How Maker’s Mark Can Decrease Demand

Our long national nightmare is over. Just days after announcing a plan to water down their iconic whiskey, Maker’s Mark reversed itself, and announced they’ll keep making their bourbon at the 45% level that we’ve all come to know and love and you don’t know me AT ALL MAN, JUST GET OUTTA HERE nsdifasdf;sfd

(Sorry. We’ve been celebrating with several mugs of “Kentucky coffee,” a cocktail we invented here at Despair, Inc. Basically, you make a cup of coffee, throw it away, and drink bourbon straight from the bottle, while listening to classic bluegrass music and crying.)

Maker’s Mark’s decision to dilute their whiskey might have been the most ill-considered bit of beverage marketing since this, but as The Washington Post points out, it was born of necessity:

They didn’t properly foresee the booming worldwide demand for the supple, nectar-like perfection of Maker’s. Sales of the bourbon rose 14 percent in 2011 and 15 percent in 2012. … That is normally a problem — too much demand for a product — that a company loves to have. The simple answer to that problem would be to raise prices to whatever level will make the market clear. Maker’s didn’t do that, and the result was predictable: Shortages of the bourbon in some markets.

First of all: “supple, nectar-like perfection”? Ha ha ha ha ha ha! Get a room, Washington Post and Maker’s Mark! (Seriously, get a room, and fill it with bourbon. The Pessimist‘s office has an entire room dedicated to whiskey, and it’s increased morale around here something fierce. I mean, it’s decreased productivity, but business is a series of trade-offs.)

It’s beginning to look like the only way Maker’s can prevent the shortages that have occurred is to decrease demand, which no business, for obvious reasons, wants to do. Here at Despair, we’re kind of experts on decreasing demand — we once went a whole month without sales just by having our website auto-play “Fast Food Song” whenever someone visited it — so we put together a few suggestions for our marketing counterparts at Maker’s Mark. Here, friends, is how you decrease demand:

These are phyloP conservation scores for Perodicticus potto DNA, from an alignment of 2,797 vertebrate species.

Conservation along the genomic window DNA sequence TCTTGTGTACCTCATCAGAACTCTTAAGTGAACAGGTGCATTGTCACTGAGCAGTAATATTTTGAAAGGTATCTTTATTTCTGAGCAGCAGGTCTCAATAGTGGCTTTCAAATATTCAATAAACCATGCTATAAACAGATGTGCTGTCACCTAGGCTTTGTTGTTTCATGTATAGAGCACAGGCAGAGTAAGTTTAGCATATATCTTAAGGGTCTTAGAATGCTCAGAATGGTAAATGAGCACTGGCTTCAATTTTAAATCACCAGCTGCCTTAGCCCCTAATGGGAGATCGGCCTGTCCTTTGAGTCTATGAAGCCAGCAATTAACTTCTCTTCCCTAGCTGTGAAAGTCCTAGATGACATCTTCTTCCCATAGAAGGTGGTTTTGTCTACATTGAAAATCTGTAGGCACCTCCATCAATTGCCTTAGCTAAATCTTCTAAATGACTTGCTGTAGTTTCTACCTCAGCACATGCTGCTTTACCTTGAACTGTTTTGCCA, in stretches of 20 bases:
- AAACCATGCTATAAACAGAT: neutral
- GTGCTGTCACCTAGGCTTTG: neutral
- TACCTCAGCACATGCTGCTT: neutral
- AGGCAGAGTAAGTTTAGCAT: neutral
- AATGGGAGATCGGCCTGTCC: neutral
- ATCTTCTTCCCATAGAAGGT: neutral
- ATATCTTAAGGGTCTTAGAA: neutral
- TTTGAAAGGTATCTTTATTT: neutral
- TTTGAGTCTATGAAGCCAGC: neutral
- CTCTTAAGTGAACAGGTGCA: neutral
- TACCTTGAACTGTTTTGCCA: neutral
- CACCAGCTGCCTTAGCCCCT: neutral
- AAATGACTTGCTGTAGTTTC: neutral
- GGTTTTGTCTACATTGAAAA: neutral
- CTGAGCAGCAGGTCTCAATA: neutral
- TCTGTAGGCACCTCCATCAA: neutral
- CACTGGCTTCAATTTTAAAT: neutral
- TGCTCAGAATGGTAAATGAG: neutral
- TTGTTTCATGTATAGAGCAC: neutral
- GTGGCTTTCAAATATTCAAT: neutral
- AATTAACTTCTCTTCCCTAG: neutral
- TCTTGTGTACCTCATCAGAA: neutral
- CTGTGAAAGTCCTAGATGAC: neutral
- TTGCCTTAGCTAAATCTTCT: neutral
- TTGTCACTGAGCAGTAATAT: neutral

• Make use of celebrity endorsements. “There’s nothing better than a glass of Maker’s Mark after a long day’s work. Isn’t that right, hated R&B singer Chris Brown?” “That’s right, ailing-but-still-widely-despised Venezuelan President Hugo Chávez! It goes down smooth!”
  • Insult your customers. We’re kind of experts at this, actually. It’s as simple as coming up with a new motto. Maybe something like “Throw some Maker’s Mark down your gullet, you mouth-breathing redneck!” or “Maker’s Mark: because your unemployed ass can’t afford Bulleit.” There’s really a lot of ways you can go here.
  • Create public outrage by marketing to kids. Now that the gentleman’s agreement that effectively banned liquor ads on TV is over, a commercial would be a great way to do this. Book time on Nickelodeon. Get the rights to a Justin Bieber song. “Let’s see, we got soda, OJ, purple stuff, Sunny D … oh, and Maker’s Mark! Yeah! … Mommy, I don’t feel so good…”
  • Use your entire advertising budget on commercials during soccer games. Nobody in America will ever see them.
  • A simple name change can go a long way. “Born in the mountain streams of Kentucky. Every bottle dipped in our signature red wax by hand. Isn’t it about time you treated yourself to a glass of Clown Pus?”
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